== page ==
The long-running Nickelodeon hit SpongeBob SquarePants is pretty strange in its own right. Following the adventures of the titular sponge and his many friends– including a starfish, a crab, and his pet snail– as they explore Bikini Bottoms, the series has actually won numerous awards, and spawned a franchise comprised of feature films, theme park rides, and even a short film competition.

As far as the sins theory goes, it’s fairly straightforward. From left to right, we have: Mr. Krabs, the greedy business owner; Squidward, the wrathful next door neighbor; SpongeBob, who lusts for life and loves all of those around him a bit too much; Gary, the gluttonous “cat”; Patrick, the sloth-like dope; Plankton, who is envious of Mr. Krabs and his success; and Sandy, the prideful squirrel from Texas. These certainly aren’t exact: Squidward is more grumpy and annoyed than full of hate, and Gary is, like most pets, simply interested in fulfilling basic needs like eating. But the theory might still hold water.


Another long-running Nickelodeon cartoon, The Fairly OddParents depicts an ordinary boy, Timmy, who has an actual pair of fairy godparents, husband and wife duo Cosmo and Wanda. They grant him wishes, give him advice, and help him get out of the trouble that’s caused by his wishes. There are lots of rules to the fairy godparent arrangement, of which secrecy is an important part, and Timmy is often almost discovered by his evil babysitter, Vicky, or his equally awful teacher, Mr. Crocker.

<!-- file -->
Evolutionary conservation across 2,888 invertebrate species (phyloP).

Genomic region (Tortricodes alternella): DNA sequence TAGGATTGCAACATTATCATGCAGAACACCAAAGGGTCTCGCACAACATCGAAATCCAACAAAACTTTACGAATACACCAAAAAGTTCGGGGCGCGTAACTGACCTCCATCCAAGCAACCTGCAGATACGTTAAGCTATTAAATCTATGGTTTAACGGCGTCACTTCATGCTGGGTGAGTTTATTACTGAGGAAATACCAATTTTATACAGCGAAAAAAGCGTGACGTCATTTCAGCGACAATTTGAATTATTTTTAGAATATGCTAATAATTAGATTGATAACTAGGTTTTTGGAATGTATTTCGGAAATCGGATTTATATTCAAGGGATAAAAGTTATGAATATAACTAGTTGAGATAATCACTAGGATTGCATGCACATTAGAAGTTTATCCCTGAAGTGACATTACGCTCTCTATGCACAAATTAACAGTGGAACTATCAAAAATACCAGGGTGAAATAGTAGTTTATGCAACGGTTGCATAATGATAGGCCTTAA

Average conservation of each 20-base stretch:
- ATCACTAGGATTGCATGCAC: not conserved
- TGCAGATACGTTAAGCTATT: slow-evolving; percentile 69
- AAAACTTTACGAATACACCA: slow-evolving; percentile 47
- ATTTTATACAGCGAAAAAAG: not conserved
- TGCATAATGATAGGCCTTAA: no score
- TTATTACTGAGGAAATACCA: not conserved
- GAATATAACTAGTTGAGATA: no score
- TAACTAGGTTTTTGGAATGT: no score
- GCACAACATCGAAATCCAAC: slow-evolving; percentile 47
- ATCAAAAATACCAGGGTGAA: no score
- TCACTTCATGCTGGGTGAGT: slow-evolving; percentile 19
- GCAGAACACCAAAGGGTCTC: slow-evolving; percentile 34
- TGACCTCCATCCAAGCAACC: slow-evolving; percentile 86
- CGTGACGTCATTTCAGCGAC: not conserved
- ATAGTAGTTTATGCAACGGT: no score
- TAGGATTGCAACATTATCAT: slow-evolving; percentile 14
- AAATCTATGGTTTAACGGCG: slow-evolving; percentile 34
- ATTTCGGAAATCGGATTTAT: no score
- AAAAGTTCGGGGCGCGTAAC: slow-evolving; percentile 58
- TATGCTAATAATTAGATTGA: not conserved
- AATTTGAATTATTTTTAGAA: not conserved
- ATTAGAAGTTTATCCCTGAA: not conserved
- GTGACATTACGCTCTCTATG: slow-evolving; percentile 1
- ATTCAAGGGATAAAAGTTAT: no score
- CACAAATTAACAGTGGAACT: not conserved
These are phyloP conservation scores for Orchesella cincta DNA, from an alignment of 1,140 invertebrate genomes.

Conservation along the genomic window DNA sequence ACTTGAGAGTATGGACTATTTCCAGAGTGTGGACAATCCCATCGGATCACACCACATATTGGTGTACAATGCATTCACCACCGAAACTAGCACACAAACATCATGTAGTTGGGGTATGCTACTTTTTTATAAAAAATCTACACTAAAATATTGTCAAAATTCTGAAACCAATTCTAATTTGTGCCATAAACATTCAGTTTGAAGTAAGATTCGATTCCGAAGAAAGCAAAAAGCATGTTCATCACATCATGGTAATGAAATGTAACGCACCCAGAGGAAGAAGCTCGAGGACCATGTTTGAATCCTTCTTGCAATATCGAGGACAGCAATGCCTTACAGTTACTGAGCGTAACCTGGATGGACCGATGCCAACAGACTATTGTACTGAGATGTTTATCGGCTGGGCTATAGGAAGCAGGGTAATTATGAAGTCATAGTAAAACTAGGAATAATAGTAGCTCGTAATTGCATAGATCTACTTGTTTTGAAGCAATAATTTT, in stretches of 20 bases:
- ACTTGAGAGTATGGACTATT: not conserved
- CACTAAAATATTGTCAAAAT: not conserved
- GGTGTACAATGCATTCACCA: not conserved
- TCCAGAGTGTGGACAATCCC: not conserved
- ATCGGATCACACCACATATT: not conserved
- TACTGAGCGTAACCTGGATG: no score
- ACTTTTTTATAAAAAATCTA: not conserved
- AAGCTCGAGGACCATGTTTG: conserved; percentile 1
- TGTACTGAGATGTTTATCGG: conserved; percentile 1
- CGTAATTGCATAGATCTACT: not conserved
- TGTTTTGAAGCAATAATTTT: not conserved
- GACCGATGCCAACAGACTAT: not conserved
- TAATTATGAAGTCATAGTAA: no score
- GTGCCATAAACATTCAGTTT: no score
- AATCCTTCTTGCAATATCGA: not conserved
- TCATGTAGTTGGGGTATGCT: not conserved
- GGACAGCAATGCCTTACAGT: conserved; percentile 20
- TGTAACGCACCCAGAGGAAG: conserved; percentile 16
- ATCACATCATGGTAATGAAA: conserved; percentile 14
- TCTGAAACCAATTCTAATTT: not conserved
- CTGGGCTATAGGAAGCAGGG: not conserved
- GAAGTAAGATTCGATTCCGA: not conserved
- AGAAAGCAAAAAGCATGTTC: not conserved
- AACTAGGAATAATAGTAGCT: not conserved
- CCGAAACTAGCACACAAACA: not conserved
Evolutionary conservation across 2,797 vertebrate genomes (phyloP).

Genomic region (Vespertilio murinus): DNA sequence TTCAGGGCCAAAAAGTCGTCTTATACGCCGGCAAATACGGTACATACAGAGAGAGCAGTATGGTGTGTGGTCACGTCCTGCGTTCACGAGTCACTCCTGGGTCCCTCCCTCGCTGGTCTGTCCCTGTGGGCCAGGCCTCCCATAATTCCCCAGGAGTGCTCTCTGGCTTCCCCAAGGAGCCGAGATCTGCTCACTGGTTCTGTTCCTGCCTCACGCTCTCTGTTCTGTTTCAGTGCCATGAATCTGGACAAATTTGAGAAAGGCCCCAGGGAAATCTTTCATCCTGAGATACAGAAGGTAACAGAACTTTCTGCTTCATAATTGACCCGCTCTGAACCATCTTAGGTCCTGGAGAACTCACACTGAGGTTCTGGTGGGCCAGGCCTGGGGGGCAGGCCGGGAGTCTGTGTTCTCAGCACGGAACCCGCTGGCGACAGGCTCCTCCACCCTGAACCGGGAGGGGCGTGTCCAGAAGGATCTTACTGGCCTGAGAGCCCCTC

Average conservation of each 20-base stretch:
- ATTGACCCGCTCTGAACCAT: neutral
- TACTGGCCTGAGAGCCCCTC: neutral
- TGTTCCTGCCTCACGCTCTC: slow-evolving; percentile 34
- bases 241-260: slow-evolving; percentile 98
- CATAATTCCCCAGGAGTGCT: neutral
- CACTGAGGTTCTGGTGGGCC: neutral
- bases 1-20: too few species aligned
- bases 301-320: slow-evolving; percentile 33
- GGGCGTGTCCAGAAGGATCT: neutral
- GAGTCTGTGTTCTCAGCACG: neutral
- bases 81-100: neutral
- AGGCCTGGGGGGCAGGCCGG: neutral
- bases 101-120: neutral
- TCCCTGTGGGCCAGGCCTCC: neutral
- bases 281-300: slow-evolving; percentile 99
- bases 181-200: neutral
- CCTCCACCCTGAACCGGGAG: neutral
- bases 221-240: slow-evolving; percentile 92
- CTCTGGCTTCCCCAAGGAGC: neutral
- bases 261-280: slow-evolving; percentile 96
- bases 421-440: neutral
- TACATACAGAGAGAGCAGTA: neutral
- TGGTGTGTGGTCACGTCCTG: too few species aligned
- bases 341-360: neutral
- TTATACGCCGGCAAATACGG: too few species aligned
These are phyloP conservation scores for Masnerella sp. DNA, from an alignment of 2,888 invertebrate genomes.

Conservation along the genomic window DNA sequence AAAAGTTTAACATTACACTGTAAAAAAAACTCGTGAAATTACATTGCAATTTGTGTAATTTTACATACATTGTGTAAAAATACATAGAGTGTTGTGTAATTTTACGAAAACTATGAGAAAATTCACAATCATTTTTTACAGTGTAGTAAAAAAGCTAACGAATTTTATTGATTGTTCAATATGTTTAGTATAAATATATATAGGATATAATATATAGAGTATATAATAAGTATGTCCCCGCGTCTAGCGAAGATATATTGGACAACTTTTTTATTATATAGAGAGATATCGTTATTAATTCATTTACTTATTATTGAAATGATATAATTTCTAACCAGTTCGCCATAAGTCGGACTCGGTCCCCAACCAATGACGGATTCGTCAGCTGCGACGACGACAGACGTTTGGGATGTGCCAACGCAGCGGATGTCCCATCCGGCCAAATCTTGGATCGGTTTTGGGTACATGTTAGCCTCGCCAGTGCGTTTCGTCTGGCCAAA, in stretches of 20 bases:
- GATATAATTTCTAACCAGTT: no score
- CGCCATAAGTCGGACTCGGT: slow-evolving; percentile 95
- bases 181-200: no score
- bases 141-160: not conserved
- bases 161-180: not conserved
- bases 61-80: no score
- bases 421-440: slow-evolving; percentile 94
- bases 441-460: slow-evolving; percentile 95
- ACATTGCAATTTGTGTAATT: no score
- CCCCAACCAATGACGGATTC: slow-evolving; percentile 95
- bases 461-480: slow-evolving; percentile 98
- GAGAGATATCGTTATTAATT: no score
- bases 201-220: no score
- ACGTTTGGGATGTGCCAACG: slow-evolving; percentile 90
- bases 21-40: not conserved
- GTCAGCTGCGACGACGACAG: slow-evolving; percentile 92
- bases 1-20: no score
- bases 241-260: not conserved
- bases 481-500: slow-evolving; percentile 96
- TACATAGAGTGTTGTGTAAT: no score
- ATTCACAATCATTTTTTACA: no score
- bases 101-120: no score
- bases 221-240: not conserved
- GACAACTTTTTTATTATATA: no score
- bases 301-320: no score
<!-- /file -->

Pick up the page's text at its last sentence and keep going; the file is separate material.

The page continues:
Timmy’s parents are pretty clueless, and usually far too busy to know what’s going on with their son. This is likely the starting point for this theory, which proposes that Timmy is depressed, and Cosmo and Wanda represent Zoloft and Prozac, respectively. They “appear” when he starts struggling to deal with the problems in his life, and while they don’t make them go away completely, they do make them easier for Timmy to handle.


For Millennials, the epitome of childhood entertainment was Rugrats. It appealed to both boys and girls, and drew in viewers as young as toddlers and as old as preteens. Even parents seemed to get a kick out of the adult characters. We hung out with Tommy and the gang for nine seasons, a few films, and a spin-off show, and to this day, fan art continues to pop up all across the Internet, as 20 and 30-somethings yearn for their favorite show from simpler times.

Amongst that web noise came a dark, twisted proposition: Angelica, Tommy’s cousin and the oldest of the crew, was the foil of the show. But what if she was actually the victim in her own story? The theory states that all of the other babies were imaginary, and made up from the remnants of tragedies such as Tommy being a stillborn and Chuckie dying at birth along with his mom. Even the later series, All Grown Up!, is accounted for: Angelica turned to drugs as a teenager, and her “creations” came back to her. This theory has been circling the Internet for some time now, and remains very popular. But it will likely have to amended when the inevitable Rugrats reboot takes off.